The Zombies in the Wood

I am teaching myself to draw and someone (not a zombie!) asked me if I had any advice on how to go about it. I think, for me, there are many answers to this and I decided this question might be something I could write about here.  I think it worth noting that you should never stop experimenting and pushing yourself – otherwise what is the point! Whenever I have the time I like to look back at old work and try again. Like this project – The Zombies in the Wood (the original piece is included further down)


Work in progress – The Zombies in the Wood – graphite (2H, H, HB)

For me, drawing things that interest me is very important. The few structured art classes I did years ago were pretty uninspiring and I think I have figured out why. I like fantasy and Sci-Fi. If someone asked me to draw a chair (which they did) I could see that the task was useful but not ever so exciting. If someone asked me to draw a pirate king’s throne then I think I would have been all for it. Clearly I didn’t have the imagination to see that back then, but I guess better late than never. I also get that the chair is totally necessary – it’s really important to use reference material and if you are drawing people or animals then it’s a good idea to consider the anatomy and think about what lies under the skin. This really helped with my figures and characters.

I use all kinds of things for reference – I collect objects ,  catalogues with pictures of vases and clocks, fabrics and furniture  or just stringy people in jeans! Every autumn I go to the park and collect Autumnal things. I decorate my home with Autumn.  It helps with the arduous task of getting through summer.

I draw every day if I can and I always listen to music – that is important for me but not compulsory. Maybe.

If I don’t draw I look at my books (see Inspiration) and plan what I am going to draw. I have collected a lot of books. I have learned so much from these resources so far and I haven’t even scratched the surface!. Perhaps I buy too many.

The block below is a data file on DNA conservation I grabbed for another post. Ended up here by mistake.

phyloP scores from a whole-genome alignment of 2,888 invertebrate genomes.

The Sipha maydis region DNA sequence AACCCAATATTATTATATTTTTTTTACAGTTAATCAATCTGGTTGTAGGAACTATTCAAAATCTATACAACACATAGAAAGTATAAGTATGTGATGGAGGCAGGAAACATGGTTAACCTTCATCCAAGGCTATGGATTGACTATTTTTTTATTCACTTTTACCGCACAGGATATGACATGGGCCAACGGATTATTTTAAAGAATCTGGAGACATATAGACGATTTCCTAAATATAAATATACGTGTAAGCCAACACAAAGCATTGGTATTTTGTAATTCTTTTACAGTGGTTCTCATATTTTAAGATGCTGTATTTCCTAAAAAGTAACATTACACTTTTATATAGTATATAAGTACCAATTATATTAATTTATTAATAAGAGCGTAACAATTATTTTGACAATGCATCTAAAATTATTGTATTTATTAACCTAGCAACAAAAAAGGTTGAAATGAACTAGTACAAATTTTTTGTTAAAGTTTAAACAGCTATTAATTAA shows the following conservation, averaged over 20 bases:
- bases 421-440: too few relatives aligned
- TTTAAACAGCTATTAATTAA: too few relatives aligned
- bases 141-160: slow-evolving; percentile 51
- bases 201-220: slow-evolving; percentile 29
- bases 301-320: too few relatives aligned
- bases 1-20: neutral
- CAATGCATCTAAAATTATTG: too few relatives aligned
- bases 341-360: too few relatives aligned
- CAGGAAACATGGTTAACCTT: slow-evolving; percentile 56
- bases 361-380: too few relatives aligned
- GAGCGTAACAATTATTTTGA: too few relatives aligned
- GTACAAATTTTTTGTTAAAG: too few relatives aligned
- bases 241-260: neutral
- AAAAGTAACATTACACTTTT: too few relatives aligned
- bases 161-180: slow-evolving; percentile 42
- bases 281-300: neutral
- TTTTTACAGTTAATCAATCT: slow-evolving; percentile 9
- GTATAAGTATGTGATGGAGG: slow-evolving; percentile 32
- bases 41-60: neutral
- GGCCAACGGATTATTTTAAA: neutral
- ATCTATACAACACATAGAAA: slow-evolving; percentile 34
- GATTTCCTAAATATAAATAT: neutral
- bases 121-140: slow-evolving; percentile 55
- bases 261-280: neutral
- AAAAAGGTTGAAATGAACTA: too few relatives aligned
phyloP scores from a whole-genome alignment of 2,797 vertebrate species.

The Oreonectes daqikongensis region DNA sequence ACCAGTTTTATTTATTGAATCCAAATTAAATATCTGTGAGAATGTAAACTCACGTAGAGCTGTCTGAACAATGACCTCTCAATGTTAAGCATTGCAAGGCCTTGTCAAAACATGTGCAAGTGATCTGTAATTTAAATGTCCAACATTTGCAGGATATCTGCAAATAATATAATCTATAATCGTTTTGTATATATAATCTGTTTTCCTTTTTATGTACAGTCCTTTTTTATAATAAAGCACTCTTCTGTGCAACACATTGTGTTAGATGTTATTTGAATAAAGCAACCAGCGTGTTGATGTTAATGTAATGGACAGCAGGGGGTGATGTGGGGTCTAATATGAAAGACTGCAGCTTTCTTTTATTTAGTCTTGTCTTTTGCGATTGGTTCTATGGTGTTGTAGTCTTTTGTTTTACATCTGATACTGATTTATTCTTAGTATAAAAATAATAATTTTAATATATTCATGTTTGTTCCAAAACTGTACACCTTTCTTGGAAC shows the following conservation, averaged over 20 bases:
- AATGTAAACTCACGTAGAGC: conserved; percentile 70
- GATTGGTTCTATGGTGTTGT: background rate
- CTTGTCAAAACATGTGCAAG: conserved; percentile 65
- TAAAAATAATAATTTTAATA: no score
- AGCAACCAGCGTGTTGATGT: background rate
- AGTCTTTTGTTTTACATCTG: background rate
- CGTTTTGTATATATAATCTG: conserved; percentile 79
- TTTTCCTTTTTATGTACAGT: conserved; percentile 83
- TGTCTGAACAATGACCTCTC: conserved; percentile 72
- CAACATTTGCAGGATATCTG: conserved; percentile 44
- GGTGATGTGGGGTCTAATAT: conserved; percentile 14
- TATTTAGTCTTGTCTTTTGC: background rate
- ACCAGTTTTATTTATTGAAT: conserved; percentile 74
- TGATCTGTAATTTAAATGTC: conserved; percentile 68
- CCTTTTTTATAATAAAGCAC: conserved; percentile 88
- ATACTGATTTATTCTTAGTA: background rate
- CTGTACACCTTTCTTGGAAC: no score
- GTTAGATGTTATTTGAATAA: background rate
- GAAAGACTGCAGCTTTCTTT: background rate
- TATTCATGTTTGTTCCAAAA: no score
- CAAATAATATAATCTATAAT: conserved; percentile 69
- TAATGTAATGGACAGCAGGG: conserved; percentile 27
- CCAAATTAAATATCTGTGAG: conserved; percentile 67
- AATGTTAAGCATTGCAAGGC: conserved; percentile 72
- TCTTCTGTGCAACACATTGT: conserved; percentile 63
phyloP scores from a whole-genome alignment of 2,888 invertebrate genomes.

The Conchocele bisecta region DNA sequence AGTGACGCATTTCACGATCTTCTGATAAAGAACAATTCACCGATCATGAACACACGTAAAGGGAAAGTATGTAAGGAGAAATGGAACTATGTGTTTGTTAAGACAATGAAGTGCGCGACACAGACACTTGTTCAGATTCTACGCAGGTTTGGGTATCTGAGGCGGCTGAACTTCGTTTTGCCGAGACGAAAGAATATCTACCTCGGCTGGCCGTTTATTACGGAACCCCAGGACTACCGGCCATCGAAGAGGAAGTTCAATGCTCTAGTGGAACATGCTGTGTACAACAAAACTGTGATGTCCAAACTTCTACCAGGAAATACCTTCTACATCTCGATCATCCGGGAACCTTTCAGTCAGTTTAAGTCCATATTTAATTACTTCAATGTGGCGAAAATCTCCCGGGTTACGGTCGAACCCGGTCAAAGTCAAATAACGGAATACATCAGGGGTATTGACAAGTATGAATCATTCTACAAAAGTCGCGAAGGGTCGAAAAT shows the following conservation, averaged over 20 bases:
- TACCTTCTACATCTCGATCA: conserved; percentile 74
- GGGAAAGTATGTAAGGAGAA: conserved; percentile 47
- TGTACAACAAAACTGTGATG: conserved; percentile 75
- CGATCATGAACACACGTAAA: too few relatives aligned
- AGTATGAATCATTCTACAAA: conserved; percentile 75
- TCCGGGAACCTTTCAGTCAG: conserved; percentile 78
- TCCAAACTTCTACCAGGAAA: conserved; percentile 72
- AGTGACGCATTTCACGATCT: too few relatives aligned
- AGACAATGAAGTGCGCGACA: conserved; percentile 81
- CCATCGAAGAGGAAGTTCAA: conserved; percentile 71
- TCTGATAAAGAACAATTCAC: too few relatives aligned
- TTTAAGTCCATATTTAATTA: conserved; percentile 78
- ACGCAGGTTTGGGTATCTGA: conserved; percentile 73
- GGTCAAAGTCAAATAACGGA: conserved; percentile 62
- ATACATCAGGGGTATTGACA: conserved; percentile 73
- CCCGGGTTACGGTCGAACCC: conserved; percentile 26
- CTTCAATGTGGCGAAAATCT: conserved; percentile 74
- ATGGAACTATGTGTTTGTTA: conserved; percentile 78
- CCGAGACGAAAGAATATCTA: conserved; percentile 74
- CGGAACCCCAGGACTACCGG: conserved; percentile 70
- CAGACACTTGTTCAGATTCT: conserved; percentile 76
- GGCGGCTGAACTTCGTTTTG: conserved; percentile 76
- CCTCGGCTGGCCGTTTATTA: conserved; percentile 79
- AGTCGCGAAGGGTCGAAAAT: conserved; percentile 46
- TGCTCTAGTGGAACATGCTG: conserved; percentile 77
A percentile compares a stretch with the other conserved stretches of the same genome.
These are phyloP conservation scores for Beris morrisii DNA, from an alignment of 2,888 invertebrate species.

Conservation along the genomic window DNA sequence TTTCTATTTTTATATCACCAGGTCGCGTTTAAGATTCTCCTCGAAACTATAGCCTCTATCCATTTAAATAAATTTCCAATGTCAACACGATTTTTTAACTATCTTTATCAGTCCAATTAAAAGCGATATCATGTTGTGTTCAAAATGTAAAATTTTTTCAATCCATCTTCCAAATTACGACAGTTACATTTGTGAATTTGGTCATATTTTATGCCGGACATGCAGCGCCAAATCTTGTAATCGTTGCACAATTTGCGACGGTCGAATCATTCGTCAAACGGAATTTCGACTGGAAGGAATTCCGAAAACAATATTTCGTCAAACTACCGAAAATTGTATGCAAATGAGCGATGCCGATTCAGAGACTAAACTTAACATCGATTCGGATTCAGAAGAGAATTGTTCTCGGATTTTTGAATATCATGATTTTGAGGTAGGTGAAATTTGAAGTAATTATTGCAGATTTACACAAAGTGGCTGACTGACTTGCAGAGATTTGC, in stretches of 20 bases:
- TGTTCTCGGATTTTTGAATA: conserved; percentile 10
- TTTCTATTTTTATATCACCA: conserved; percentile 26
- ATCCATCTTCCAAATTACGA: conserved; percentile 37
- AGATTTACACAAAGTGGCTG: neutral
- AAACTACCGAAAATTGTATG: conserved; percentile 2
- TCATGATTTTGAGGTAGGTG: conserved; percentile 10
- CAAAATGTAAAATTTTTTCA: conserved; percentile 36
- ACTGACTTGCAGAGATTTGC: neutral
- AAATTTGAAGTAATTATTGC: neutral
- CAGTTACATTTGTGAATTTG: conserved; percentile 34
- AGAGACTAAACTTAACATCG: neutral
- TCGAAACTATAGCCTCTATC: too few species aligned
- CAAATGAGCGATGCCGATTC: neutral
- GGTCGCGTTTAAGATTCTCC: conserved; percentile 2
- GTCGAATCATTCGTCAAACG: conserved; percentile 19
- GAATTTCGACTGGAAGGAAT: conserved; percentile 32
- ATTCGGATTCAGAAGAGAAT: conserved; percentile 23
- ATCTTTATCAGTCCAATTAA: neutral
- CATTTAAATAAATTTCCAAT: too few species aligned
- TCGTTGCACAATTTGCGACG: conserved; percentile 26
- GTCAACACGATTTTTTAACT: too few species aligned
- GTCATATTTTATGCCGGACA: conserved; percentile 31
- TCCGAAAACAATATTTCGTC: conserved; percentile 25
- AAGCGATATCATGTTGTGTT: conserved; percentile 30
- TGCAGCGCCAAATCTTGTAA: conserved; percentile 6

Ask yourself what you want to draw and then make it your mission to find out how.  It’s important to look at the larger shapes and negative space – once you’ve established these you can then look at the smaller shapes within.

When I first began learning I tried a lot of different media. It helped me discover what I wanted to use. I think it’s important to experiment with different media but ultimately use materials that you enjoy using so you can be really good at one or two things instead of OK at lots of things. My favourite is dry media – especially graphite. I’m starting to really realise how much – I always come back to it.  I am desperate to try the coloured water soluble graphite pencils from Derwent. Maybe I will get them for Halloween!

I also love watercolour although I am not sure that it loves me! Some advice I took without regret was to buy the best materials you can afford –  cheap materials can be frustrating and the results disappointing no matter how much skill you have.


My favourite pencils and my home made drawing board (incline fashioned from ImagineFX magazine cardboard packaging)

I think what I have learned the most from is making a finished drawing – not a sketch – but a complete illustration.  Drawing individual subjects in a vacuum is great for practice but actually planning, researching, sketching thumbnails, practicing key elements and then making a piece – a finished piece – is by far the most exciting way of learning how to draw – it forces you to look at so many different things and bring them together and make them work.  You can look at what you made – see what worked and see what didn’t, and then start again. I am going through this process with The Zombies in the Wood. I did this in a rush last year and I have developed a keen hatred for it. So, I am starting again. I will probably look at it in another year and do it again. In fact, I am counting on it!


Bibliography and Inspiration

Fantasy Underground – How to Draw Zombies,  Butkis, M, and Destefano, M, Walter Foster Publishing Inc, 2010

Anatomy for Fantasy Artists – An essential guide to creating action figures and fantastical forms, Fabry, G., and Cormack, B., David and Charles Publishers, 2006.

Martin, Justin.,  Poses for Artists, Vol. 2, Standing Poses, Eagel Ink Factory, Justin Martin, 2016.

Pride and Prejudice and Zombies: The Graphic Novel, Austen, J. and Grahame-Smityh, S., Titan Books, 2009.


Music I listened to

Miss May I – Monument

The Birthday Massacre-  various